Tuesday, October 17
What Sewing Samplers Tell Us About Women’s Lives from the 17th to 19th Centuries
Sampler with framing border (1830)
"There are rare records of women’s voices in the 17th and 18th centuries, especially ordinary middle and lower class women. An exhibition at the University of Cambridge’s Fitzwilliam Museum is approaching sewing samplers as documents of these overlooked lives, as the objects are sometimes the sole trace of a woman’s name, or existence. Created to demonstrate stitching skills, both for employment and as a future homemaker, they range from alphabets in thread that proved literacy, to dense embroidery that showed off needlework talents. Sampled Lives: Samplers from the Fitzwilliam Museum features more than 100 examples of samplers from the 17th to early 20th century, most of which are rarely on view due to their fragility and sensitivity to light. ..."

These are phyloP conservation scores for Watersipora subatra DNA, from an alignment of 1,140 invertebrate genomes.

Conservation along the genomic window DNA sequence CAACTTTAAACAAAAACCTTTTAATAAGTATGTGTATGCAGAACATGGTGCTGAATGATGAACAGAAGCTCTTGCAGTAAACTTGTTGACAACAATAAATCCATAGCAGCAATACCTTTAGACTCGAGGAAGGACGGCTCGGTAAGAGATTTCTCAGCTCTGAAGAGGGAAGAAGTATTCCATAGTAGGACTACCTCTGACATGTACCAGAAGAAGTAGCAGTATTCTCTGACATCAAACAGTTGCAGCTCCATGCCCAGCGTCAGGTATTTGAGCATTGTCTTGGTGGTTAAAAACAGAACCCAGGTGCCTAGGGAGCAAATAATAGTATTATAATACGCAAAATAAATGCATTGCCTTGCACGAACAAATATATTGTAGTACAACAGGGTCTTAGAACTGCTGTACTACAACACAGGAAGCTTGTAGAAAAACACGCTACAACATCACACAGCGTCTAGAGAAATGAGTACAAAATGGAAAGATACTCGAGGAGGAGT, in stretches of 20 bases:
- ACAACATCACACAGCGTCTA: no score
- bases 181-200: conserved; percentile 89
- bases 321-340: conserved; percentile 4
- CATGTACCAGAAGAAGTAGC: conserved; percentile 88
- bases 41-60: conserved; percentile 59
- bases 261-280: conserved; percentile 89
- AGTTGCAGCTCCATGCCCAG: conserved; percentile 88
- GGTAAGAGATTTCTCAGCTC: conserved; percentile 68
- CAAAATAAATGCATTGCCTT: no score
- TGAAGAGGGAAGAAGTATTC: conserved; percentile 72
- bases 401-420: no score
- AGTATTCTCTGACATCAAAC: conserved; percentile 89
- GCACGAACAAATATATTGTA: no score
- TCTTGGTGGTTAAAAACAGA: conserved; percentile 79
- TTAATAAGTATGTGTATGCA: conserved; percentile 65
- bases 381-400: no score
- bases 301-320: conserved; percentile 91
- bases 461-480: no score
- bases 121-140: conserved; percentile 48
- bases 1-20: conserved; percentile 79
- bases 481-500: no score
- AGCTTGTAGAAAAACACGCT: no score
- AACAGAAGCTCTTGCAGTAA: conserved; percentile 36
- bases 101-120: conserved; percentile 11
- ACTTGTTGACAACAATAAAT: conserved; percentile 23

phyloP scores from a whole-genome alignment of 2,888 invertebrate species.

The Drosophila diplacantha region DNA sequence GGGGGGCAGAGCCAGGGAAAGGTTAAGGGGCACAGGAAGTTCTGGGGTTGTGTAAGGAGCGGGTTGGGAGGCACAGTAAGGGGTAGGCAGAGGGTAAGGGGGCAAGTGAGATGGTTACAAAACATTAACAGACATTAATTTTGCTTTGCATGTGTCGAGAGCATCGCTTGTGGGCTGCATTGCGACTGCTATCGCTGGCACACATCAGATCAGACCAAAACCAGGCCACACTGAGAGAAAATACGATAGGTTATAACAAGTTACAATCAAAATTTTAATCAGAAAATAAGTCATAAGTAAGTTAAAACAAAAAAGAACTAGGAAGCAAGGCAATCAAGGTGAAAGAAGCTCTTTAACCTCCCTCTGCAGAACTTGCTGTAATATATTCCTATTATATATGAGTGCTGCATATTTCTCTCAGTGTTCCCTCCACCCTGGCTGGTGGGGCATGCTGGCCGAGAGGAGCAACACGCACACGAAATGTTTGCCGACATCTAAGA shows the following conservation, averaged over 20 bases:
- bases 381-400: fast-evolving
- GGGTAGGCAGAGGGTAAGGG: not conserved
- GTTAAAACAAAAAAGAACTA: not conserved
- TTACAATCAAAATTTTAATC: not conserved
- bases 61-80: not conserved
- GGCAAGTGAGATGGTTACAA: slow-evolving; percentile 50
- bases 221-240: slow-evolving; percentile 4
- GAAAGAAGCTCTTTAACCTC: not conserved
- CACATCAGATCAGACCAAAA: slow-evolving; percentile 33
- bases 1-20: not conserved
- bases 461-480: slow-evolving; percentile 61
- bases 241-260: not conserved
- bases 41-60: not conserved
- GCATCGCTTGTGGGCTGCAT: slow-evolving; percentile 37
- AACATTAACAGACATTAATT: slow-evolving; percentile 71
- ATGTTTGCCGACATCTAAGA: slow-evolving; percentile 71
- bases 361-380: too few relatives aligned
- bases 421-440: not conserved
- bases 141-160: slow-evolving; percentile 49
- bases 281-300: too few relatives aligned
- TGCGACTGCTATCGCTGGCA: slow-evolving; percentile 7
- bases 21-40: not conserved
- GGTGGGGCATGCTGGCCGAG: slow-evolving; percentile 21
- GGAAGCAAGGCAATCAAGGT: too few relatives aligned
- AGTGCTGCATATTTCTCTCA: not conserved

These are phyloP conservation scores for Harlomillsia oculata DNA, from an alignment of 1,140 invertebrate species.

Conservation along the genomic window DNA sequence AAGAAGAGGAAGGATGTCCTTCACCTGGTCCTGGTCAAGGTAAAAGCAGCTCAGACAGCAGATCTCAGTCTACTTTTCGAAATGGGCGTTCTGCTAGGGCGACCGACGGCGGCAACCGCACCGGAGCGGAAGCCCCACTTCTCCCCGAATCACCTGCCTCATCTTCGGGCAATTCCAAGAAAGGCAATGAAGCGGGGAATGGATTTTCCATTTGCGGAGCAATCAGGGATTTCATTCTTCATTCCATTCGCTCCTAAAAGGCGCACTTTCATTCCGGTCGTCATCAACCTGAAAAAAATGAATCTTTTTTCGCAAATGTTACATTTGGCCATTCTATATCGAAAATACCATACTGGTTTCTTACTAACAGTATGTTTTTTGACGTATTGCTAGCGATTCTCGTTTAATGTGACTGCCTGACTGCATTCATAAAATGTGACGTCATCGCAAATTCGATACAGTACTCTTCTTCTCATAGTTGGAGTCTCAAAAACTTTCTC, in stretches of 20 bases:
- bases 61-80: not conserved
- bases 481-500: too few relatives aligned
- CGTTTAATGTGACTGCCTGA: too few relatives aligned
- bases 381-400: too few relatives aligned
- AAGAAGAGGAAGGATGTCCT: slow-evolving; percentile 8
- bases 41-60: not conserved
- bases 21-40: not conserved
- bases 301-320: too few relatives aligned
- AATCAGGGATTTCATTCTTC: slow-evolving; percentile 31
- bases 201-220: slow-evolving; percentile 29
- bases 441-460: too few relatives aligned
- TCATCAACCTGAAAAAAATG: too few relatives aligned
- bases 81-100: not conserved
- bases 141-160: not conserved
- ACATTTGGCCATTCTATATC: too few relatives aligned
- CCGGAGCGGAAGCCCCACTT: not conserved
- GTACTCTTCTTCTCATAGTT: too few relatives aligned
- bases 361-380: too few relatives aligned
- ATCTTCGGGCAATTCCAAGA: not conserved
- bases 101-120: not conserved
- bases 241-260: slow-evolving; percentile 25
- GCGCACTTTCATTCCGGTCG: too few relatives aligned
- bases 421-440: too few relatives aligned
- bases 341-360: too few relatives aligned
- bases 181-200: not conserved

Sampled Lives: Samplers from the Fitzwilliam Museum
What is a Sampler?
V&A: A History of Samplers
Hidden Messages: Symbolism in Seventeenth Century Samplers
Towards an Identity
White work band sampler (1660), inscribed "Elizabeth Potter"